Duterte orders clinical trial for ivermectin as COVID-19 treatment

Christian Deiparine - Philstar.com
Duterte orders clinical trial for ivermectin as COVID-19 treatment
This photo taken on April 6, 2021 shows a man wearing personal protective equipment walking into a makeshift ward built for COVID-19 patients at a hospital in Manila. More contagious variants of the coronavirus have been blamed for a record surge in infections in Metro Manila that has overwhelmed hospitals and sent the national capital region into lockdown.
AFP / Jam Sta. Rosa

MANILA, Philippines — Clinical trials for the use of ivermectin against COVID-19 will soon begin after President Rodrigo Duterte ordered local regulators to study the drug, the Food and Drug Administration said.

The anti-parasitic drug is being touted as a possible treatment for COVID-19 despite health authorities' repeated warnings that using ivermectin, usually used in veterinary medicine, on humans could be dangerous.

READQuick questions—and answers—on anti-parasitic drug Ivermectin

"It was the president who ordered that in our last meeting," said FDA Director General Eric Domingo, who had previously warned against taking the the drug beyond its authorized use.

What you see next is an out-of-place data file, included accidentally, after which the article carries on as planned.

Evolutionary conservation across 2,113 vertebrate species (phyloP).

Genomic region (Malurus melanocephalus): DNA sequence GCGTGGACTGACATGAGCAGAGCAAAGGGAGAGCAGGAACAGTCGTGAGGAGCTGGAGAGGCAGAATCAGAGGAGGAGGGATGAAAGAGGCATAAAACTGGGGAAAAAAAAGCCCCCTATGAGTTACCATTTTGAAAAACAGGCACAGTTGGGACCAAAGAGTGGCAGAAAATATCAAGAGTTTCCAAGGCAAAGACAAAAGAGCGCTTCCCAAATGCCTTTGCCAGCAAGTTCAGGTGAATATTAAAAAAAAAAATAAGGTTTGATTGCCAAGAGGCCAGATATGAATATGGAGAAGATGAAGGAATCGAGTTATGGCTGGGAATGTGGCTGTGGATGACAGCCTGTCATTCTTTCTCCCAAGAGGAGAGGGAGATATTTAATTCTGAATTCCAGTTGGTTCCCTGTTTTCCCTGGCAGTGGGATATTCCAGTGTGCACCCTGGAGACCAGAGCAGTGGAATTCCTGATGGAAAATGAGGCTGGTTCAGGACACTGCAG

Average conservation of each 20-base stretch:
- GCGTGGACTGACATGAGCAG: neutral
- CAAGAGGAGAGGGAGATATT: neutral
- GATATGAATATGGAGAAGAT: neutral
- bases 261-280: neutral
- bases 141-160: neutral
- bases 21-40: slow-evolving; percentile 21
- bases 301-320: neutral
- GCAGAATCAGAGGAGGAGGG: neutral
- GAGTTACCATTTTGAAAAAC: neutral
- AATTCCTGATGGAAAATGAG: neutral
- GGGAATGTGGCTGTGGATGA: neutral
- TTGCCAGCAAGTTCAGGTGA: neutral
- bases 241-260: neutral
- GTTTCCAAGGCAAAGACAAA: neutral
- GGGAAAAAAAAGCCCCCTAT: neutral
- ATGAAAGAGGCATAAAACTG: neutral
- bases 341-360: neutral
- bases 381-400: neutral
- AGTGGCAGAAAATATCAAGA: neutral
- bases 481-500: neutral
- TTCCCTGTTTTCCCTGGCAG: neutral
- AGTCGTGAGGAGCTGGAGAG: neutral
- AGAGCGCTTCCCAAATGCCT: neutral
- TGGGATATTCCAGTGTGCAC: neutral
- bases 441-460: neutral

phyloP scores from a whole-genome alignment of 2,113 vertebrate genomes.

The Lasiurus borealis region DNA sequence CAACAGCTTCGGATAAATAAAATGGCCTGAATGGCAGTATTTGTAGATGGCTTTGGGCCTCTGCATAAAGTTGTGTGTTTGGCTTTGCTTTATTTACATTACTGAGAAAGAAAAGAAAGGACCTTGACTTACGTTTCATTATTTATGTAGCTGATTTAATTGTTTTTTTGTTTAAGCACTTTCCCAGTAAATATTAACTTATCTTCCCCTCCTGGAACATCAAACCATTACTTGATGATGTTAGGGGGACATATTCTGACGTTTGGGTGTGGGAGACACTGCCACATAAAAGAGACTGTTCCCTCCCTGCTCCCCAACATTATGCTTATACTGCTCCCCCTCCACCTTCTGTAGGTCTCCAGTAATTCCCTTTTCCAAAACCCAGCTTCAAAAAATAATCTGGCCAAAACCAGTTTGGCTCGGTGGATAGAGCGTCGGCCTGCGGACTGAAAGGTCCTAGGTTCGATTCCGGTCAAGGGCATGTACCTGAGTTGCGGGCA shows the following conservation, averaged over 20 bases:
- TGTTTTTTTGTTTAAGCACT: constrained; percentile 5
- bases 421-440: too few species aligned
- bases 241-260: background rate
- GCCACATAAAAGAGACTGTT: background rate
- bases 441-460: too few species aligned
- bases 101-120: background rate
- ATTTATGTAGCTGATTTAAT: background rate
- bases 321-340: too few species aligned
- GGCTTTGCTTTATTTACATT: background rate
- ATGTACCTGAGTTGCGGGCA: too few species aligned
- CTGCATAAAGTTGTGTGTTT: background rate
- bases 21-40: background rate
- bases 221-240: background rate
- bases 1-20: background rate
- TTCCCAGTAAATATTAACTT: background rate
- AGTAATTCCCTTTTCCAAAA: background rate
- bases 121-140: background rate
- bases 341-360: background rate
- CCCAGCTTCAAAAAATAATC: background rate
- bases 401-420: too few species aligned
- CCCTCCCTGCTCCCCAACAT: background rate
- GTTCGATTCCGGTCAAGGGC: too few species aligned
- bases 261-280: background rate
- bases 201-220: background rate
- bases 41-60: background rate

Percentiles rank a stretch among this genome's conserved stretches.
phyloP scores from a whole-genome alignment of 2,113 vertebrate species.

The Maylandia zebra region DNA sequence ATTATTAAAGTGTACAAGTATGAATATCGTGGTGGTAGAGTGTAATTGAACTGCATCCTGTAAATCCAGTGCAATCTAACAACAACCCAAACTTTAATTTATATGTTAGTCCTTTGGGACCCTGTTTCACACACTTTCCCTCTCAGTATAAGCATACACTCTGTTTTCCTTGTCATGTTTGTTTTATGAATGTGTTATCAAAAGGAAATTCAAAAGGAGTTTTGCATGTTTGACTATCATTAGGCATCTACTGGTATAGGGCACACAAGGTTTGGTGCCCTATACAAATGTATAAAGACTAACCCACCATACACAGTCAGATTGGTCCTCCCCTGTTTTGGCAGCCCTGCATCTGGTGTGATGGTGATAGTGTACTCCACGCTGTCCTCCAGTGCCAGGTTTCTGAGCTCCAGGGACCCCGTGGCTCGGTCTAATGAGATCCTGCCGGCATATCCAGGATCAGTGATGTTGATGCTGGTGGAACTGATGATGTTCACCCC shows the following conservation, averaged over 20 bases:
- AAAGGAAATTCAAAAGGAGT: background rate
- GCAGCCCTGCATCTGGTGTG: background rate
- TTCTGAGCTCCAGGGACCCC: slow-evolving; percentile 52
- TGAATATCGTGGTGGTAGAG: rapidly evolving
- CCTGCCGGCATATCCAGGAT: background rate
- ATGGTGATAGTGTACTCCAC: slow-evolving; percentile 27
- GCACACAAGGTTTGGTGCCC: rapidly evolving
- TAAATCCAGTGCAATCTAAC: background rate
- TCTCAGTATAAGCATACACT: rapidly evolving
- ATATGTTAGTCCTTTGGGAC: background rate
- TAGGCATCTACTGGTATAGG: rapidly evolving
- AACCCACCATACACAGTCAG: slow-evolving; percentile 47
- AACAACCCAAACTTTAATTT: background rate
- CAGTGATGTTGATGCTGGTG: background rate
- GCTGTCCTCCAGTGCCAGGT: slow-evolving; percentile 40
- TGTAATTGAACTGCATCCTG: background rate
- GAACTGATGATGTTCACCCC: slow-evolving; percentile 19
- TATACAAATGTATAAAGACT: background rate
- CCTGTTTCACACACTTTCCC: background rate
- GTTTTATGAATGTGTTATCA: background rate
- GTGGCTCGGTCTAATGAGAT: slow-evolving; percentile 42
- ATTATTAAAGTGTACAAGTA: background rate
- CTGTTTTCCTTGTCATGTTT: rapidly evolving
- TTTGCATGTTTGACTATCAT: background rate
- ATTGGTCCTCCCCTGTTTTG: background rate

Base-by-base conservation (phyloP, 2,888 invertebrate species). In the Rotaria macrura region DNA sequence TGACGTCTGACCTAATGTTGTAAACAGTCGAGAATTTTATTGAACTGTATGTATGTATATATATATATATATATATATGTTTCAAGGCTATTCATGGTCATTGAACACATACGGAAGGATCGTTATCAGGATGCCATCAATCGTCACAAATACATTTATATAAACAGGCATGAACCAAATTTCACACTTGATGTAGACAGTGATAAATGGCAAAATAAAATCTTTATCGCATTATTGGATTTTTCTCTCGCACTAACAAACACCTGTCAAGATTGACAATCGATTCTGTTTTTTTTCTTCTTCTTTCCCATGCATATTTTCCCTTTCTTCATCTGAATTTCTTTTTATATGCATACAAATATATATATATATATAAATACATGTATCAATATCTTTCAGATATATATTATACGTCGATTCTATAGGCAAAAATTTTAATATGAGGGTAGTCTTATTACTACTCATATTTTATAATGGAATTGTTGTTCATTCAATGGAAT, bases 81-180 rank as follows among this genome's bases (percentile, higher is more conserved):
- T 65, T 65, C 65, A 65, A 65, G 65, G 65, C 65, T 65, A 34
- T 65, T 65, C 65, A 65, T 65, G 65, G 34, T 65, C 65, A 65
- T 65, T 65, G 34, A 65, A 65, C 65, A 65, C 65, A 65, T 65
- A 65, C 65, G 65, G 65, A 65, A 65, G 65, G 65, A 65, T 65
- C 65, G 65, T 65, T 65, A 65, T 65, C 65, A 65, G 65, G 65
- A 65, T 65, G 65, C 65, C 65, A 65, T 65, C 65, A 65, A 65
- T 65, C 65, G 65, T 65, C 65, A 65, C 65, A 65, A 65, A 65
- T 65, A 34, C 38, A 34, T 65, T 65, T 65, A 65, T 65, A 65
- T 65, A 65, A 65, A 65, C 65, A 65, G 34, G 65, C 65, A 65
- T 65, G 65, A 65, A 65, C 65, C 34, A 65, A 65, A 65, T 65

He did not say when the trial would start but said the Philippine Council for Health Research and Development of the Department of Science and Technology is preparing for it already.

At last night's meeting of the coronavirus task force, Domingo told Duterte that this could be done in quarantine centers near the Philippine General Hospital. 

The FDA chief added that the DOST's original stand was to wait for the results of trials on ivermectin already underway in other parts of the world.

"Perhaps the president really wants to try it on Filipinos that's why he ordered the DOST to study it too," Domingo said in Filipino. "He has been hearing a lot who are supporting its use but also of scientists saying it still lacks evidence."

In recent weeks, the FDA has granted compassionate use permit of the drug to two hospitals. Rep. Janette Garin (Iloilo), a former health secretary, criticized the move as being more of a "political accommodation than a medical decision."

Senate President Vicente Sotto III and other politicians have admitted taking ivermectin as protection for the COVID-19. Sought for comment, Domingo said this should be done only with a doctor's prescription. 

"As long as the medicine is prescribed by the physician and explained to a patient, then it is the person's choice to take the medicine or not," he told Philstar.com. 

Domingo declined to say whether the FDA would take action on this, or if the Senate leader's remarks could affect agencies' warnings against the drug.

The World Health Organization in March cited reviews by the FDA in the United States and the European Medical Association that there is not enough proof that ivermectin could work against the virus.

Its manufacturer in the country admitted too that there is "little to no effect at all" of taking the drug for treating the COVID-19.






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